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Dugdug.com interviews Dr. Cary Feria about her research

August 19th, 2013 by Ron Rogers

 

Speed haPhoto: Dr. Cary Ferias an effect on multiple-object tracking independently of the number of close encounters between targets and distractors

Interviewed by and Posted on dugdug, August 2013

Dr. Cary Feria is Associate Professor of Psychology and of Human Factors and Ergonomics at San Jose State University. Dr. Feria received her doctorate in Psychology from the University of California, Irvine, where she explored depth and distance perception. More recently, her research interests have centered around visual attention and human factors. Dr. Feria’s primary research focus is “multiple object tracking,” which refers to the ability to visually track several moving objects simultaneously. Her recent paper, titled “Speed has an effect on multiple-object tracking independently of the number of close encounters between targets and distractors” was published in the journal Attention, Perception, & Psychophysics.

Background of the study

The ability to visually track objects around us is essential to our capability to navigate our environment. The limitations of humans’ attentional capacities are most evident in cognitively taxing situations, such as when a driver navigates through a congested street, and when an air traffic controller attempts to prevent collisions while monitoring numerous aircraft. Understanding multiple object tracking has practical applications in the design of controls and displays for automobiles, airplane cockpits, and air traffic control systems.

Intuition tells us that the more quickly objects are moving, the worse we will be at tracking them (and research as evidenced this intuition!). However, it is also known that when the objects we are tracking pass close to one another, we tend to confuse the objects and have more difficulty tracking them. When objects are moving faster, they pass close to each other more often — So potentially it could be that fast motion does not actually make tracking harder, but that tracking is just worse at higher speeds due to the objects coming close to each other more often. Our study tested this possibility by using computerized displays in which the speed of the objects could be increased without increasing the frequency of objects passing close to each other.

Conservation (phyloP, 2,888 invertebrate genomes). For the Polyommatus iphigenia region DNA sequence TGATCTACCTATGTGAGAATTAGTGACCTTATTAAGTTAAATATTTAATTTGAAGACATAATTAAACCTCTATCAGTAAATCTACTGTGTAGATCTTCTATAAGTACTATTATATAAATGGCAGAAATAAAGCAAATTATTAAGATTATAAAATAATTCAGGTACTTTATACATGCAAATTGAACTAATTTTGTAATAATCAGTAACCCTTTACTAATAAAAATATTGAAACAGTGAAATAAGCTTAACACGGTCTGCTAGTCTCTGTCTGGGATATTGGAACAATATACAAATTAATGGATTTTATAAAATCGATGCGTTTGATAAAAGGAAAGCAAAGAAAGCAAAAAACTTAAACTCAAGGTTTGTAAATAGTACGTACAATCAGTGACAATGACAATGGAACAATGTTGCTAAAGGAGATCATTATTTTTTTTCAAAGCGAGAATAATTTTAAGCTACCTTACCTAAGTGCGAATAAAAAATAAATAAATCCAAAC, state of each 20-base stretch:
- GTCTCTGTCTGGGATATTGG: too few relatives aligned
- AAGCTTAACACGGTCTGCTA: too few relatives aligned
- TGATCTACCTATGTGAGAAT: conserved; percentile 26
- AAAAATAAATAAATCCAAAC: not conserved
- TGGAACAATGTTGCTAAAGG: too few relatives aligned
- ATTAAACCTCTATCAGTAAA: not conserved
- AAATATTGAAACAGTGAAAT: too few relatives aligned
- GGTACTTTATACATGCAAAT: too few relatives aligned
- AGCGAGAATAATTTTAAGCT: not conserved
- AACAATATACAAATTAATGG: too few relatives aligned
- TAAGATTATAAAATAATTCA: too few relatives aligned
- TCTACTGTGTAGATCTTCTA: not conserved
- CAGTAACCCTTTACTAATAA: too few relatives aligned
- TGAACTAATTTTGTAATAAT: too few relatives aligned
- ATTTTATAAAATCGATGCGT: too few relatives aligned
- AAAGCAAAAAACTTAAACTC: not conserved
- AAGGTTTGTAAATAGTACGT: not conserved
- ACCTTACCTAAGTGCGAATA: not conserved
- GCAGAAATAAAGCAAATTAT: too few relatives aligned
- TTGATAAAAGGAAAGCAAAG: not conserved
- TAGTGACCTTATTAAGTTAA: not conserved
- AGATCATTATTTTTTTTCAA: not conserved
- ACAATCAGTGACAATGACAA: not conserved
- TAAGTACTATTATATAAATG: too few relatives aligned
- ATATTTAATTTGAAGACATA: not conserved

Results and findings

Our study found that the faster the objects moved, the worse people tracked, even though the objects were not passing close to each other more often at higher speeds. So we concluded that higher speeds indeed make it more difficult to track objects. We also found that the greater the number of objects that had to be tracked, the larger the effect the speed had on people’s tracking ability. This suggests that when objects are moving faster, we need to use more of our attention in order to track each object; so when there are a large number of objects to track and they are moving quickly, we don’t have enough attentional resources to be able to track all the objects accurately.

About the department

The Department of Psychology at San Jose State University has Bachelors degree programs, as well as Masters programs in Experimental and Research Psychology, Clinical Psychology, and Industrial/Organizational Psychology. The faculty of Psychology are highly dedicated and student-oriented, and have a wide variety of basic and applied research interests. The San Jose State University Human Factors and Ergonomics Masters program is an interdisciplinary program that prepares students for careers involving the design of machines and equipment to be compatible with the human body and humans’ cognitive abilities and limitations.

 

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